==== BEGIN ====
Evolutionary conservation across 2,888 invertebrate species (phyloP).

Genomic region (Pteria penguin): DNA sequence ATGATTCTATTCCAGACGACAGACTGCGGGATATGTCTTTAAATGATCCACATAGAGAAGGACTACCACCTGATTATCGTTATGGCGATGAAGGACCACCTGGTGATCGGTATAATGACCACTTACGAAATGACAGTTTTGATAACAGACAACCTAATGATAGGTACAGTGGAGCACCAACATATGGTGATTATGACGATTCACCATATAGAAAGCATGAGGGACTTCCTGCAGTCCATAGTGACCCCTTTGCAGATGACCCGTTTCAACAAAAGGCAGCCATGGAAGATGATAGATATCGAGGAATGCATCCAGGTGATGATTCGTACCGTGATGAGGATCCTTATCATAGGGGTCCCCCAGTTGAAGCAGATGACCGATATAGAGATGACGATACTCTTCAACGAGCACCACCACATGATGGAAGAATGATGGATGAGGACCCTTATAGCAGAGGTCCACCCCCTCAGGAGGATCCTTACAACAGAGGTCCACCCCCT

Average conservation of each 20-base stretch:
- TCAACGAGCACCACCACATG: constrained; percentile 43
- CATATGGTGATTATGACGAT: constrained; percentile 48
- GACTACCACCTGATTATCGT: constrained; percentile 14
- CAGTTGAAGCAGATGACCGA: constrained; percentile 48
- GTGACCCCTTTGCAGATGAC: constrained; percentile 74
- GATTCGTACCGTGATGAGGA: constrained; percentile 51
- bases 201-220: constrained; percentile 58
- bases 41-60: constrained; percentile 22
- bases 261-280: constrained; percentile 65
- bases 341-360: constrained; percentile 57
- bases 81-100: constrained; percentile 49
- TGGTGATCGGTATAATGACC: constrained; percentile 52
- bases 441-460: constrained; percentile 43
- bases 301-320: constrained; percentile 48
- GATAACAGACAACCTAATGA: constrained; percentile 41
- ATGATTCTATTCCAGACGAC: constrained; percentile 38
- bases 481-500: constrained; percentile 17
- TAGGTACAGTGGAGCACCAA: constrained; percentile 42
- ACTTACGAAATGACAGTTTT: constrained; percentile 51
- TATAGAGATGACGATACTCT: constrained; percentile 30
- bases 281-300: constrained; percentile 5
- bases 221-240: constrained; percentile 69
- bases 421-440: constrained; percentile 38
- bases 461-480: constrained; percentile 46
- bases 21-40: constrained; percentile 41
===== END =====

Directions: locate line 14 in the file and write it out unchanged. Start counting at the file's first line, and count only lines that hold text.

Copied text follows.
- bases 81-100: constrained; percentile 49